Does our offensive leader have outside weapons? In 2010 the Buccaneers took WR Arrelious Benn in the second (2nd) round and then made what I truly believe was the steal of the draft when they grabbed WR Mike Williams in the fourth (4th). Benn was struck by the ugly injury bug and has had to fight his way back, but Williams flashed some wide-receiver brilliance during the 2010 campaign. I’m not sure if it was a sophomore slump or just plain poor offensive scheming that lead to Williams fall-off in 2011. Only time will tell. But the Buccaneers did not sit pat in this area either. They went out and got the number one wide receiver available in free agency with Vincent Jackson. Jackson is a proven number one receiver that not only has deep threat ability, he will go over the middle just as well. I look for the Buccaneers to move Arrelious Benn to the slot position. This is the position that he excelled at in college. Jackson will split wide, and Williams split wide, with Benn in the slot, is a formidable wide-out corps. Let’s not forget that the Buccaneers signed TE Dallas Clark, drafted TE Drake Dunsmore and TE Luke Stocker is, after being injured during his first professional practice in 2011, healthy and will have a full training camp and OTAs.
Does our offensive leader have a running game behind him that defenses have to respect? RB LaGarette Blount began his Buccaneers career turning a great deal of heads. If not turning them, at least making them look up as he flew over them. Blount exhibited a great deal of potential when the Bucs picked him off the Titans’ waivers in 2010. A great deal of people jumped on the “Blount fumbles too much” bandwagon during 2011, and yes he does need to secure the ball much better. And there has been rumors of his success going to his head and he had become lazy with studying his playbook. That being said, the Buccaneers once again did not sit pat this off season. They traded from the top of the second round of this year’s draft, back into the first round, and selected running back Doug Martin of Boise State. Martin is consistently described by most NFL analyst as a clone to RB Ray Rice. The Buccaneers also selected RB Michael Smith in the seventh (7th) round. Smith is a speedster that has been compared to the Saints’ Darren Sproles. With the acquisition of these two running-backs it appears that, not only have sparks been lit, but there may be a full-blown inferno lit under Blount’s backside to fight for his position.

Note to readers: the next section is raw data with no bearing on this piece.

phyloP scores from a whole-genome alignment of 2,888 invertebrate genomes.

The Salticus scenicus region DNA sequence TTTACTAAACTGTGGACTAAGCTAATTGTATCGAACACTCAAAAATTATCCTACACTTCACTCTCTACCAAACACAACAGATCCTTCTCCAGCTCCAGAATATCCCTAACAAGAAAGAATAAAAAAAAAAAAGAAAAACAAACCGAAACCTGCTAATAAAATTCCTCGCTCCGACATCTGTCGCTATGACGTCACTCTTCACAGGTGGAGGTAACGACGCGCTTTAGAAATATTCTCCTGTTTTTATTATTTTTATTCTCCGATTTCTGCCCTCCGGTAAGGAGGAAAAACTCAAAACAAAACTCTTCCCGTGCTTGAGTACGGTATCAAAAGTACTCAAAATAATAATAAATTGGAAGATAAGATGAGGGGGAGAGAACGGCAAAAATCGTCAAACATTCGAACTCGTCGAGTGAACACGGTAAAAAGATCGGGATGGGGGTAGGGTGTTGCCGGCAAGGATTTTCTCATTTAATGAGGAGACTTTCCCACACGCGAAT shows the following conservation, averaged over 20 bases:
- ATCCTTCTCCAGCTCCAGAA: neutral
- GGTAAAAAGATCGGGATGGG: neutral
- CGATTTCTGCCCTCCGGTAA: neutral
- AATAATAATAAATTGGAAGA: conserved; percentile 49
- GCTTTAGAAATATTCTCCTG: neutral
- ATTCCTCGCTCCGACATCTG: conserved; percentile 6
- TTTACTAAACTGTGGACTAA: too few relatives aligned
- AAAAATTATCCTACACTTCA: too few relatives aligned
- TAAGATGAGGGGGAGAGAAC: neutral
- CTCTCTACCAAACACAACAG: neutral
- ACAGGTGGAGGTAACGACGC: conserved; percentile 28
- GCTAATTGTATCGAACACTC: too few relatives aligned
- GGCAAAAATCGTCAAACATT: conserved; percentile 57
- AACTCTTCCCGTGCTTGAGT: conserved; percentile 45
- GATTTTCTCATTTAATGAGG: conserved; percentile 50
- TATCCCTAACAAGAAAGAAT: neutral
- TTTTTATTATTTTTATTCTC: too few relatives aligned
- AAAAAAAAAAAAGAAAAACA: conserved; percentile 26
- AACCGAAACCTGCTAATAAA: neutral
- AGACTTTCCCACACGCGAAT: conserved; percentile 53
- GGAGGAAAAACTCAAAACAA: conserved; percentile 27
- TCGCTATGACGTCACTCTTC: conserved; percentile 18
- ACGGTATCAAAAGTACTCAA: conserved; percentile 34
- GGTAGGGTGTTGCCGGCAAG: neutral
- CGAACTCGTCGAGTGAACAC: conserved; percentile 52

So Buccaneers fans, it’s been thirty-six (36) years and only two (2) top ten (10) offensive rankings. I look at this year’s offense like this. With the offensive line blocking I truly believe our running backs are going to post some serious yardage numbers. Running the ball successfully will force eight (8) man fronts or, with this trio, maybe even more. This will in turn open up the passing game where Jackson and Williams are spread out with Benn in the slot. If opposing defenses have eight (8) in the box, the double teams will be eliminated; and if they were to slide out to a double-team, they can only double one player. With Clark down the middle, and after a play action, our running-back swinging to the flats, this offense may just be dangerous. I will be the first to climb out on that limb and predict our offensive ranking to be in the top eight (8) of the NFL by years end. As always GO BUCS!